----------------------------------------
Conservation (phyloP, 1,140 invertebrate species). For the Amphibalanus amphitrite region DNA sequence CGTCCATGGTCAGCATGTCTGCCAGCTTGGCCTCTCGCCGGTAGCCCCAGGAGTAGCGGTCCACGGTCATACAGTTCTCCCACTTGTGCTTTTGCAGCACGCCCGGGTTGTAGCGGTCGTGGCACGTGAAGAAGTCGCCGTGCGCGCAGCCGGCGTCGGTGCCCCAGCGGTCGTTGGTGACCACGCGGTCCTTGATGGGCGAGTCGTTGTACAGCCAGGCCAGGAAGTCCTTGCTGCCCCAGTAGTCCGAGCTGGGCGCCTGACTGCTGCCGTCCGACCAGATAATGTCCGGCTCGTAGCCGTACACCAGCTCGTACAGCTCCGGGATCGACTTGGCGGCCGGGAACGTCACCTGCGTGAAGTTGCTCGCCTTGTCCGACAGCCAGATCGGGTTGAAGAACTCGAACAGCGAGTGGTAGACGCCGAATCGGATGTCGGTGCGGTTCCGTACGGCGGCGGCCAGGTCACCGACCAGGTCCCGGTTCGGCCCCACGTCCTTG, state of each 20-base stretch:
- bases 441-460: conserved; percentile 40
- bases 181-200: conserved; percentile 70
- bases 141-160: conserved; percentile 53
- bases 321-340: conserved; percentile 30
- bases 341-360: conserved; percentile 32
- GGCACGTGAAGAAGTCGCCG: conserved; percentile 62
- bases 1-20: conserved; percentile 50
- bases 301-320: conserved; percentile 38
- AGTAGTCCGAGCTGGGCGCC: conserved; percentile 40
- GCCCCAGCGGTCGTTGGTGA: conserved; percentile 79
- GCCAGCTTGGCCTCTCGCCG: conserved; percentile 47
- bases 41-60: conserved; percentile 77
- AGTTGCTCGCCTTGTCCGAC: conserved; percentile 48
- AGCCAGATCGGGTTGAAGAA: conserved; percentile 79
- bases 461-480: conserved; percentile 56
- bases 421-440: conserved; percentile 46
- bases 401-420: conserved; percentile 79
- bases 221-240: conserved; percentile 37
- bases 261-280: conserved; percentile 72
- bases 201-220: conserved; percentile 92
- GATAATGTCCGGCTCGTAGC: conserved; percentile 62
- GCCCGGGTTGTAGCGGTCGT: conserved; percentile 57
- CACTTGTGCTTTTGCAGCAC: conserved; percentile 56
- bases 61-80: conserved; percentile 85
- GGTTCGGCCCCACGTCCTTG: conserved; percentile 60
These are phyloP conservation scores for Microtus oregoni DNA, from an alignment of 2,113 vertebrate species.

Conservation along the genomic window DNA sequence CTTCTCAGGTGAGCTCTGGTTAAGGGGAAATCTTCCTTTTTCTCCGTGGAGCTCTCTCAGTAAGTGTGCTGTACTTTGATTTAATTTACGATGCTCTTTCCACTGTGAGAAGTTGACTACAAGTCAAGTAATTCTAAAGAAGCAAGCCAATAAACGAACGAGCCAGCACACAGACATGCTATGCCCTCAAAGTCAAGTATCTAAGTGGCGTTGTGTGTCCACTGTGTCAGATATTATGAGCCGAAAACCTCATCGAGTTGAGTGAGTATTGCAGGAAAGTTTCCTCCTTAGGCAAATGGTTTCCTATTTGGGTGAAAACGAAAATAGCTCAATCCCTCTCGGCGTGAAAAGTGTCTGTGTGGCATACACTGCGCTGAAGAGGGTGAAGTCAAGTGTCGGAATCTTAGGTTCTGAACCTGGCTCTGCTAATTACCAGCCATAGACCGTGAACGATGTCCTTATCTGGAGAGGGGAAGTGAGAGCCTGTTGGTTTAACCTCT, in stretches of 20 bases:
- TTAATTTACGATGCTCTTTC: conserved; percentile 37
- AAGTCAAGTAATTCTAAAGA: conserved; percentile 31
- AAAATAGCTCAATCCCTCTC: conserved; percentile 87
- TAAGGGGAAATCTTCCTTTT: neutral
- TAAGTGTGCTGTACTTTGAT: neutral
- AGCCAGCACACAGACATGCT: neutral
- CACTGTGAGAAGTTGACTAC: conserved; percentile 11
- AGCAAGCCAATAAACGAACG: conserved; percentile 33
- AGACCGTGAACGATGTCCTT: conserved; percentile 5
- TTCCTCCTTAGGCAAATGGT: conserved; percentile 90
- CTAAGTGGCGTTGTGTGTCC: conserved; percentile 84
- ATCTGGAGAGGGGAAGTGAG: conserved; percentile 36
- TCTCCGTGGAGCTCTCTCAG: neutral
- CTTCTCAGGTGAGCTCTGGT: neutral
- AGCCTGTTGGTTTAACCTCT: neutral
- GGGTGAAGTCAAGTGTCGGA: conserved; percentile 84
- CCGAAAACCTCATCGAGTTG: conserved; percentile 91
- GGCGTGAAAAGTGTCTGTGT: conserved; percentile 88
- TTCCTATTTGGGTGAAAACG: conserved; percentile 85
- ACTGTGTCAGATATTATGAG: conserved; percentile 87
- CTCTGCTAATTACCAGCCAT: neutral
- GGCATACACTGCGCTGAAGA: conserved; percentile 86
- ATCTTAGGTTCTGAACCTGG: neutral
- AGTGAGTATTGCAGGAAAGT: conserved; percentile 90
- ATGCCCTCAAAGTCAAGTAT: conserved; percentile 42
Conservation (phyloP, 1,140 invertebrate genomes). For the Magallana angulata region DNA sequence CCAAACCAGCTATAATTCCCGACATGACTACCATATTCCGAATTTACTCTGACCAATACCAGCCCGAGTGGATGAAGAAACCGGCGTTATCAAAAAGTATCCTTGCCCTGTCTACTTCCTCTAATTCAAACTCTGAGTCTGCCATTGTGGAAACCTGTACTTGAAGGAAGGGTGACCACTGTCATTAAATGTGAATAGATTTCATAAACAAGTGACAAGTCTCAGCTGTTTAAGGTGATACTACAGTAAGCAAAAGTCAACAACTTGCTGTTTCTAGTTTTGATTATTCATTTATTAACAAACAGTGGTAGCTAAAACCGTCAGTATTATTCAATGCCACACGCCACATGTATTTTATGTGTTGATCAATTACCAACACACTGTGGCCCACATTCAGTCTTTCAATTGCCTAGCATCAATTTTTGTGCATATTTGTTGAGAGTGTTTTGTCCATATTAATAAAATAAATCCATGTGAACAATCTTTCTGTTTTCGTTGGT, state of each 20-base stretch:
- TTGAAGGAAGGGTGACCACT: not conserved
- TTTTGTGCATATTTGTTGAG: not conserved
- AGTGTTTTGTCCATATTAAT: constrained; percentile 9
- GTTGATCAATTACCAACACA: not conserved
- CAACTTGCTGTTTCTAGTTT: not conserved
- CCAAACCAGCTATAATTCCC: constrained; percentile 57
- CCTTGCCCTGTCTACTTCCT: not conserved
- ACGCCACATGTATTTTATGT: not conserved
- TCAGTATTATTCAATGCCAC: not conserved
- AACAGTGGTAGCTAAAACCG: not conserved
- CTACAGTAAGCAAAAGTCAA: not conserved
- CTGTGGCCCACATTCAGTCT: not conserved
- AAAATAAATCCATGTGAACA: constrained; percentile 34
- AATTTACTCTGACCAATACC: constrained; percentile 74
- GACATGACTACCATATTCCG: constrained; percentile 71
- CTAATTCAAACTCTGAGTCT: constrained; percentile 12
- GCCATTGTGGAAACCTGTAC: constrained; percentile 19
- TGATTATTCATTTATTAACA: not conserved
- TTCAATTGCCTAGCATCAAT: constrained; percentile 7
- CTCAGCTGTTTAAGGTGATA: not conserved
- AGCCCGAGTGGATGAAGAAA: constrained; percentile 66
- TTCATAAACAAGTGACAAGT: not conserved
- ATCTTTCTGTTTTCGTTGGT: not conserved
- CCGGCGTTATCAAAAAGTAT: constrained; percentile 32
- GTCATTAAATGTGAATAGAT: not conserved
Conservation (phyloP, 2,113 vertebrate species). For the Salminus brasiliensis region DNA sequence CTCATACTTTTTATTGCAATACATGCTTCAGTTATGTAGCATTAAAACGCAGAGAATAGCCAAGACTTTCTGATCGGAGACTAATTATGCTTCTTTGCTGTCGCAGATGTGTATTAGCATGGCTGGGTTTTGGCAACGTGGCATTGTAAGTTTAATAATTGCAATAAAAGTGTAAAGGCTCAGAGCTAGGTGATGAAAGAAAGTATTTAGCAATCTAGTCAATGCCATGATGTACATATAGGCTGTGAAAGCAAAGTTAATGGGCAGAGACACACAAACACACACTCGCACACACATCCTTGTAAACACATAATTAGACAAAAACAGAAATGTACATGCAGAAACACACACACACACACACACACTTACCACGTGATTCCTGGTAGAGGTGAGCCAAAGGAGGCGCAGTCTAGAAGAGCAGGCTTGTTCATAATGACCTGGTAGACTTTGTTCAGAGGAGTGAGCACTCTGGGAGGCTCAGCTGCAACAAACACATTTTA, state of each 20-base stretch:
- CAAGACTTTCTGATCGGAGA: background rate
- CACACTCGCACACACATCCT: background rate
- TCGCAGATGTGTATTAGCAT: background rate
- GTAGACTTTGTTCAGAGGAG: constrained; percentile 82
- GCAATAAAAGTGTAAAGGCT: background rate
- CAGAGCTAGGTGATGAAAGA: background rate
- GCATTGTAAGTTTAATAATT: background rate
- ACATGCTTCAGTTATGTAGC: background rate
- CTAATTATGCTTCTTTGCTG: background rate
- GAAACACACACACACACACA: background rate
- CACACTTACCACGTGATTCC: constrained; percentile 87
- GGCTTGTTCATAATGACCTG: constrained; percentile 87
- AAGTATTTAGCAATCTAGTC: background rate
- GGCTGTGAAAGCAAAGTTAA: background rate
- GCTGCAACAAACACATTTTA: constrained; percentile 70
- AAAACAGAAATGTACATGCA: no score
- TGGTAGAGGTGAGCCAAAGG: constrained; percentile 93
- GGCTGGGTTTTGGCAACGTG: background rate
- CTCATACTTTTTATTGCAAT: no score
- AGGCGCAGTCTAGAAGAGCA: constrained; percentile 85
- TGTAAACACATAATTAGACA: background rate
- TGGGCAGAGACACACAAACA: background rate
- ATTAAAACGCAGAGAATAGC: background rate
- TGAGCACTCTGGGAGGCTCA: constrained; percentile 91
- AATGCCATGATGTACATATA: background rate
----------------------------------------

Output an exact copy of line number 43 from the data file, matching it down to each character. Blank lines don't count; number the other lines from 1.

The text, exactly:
- AGCCTGTTGGTTTAACCTCT: neutral